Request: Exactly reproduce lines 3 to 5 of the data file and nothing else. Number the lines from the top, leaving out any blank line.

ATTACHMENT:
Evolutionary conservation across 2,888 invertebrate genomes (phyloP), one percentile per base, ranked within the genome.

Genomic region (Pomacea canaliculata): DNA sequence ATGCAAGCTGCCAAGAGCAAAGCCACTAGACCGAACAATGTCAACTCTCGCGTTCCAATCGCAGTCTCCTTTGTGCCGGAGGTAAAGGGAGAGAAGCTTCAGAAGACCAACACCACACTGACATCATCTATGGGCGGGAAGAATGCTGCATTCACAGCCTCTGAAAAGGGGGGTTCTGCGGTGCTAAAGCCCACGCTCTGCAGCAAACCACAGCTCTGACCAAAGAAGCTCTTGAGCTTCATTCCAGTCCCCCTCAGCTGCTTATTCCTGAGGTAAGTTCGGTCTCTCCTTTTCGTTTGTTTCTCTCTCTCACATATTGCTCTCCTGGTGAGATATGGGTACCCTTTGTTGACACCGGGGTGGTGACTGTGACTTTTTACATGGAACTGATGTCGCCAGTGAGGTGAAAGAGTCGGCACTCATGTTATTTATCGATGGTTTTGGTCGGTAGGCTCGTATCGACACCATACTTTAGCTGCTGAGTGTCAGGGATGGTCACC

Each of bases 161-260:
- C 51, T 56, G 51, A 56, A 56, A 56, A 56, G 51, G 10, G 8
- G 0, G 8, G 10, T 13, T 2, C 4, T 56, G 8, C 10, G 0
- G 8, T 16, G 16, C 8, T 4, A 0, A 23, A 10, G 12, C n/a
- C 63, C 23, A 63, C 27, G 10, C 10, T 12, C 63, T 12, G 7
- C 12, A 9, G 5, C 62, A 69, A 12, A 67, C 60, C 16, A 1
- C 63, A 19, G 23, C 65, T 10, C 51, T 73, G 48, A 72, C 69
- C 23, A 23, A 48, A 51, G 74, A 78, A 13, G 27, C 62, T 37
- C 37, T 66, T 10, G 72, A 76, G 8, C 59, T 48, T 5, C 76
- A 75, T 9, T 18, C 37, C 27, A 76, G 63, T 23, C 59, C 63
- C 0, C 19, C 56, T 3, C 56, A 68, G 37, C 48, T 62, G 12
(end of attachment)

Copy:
Each of bases 161-260:
- C 51, T 56, G 51, A 56, A 56, A 56, A 56, G 51, G 10, G 8
- G 0, G 8, G 10, T 13, T 2, C 4, T 56, G 8, C 10, G 0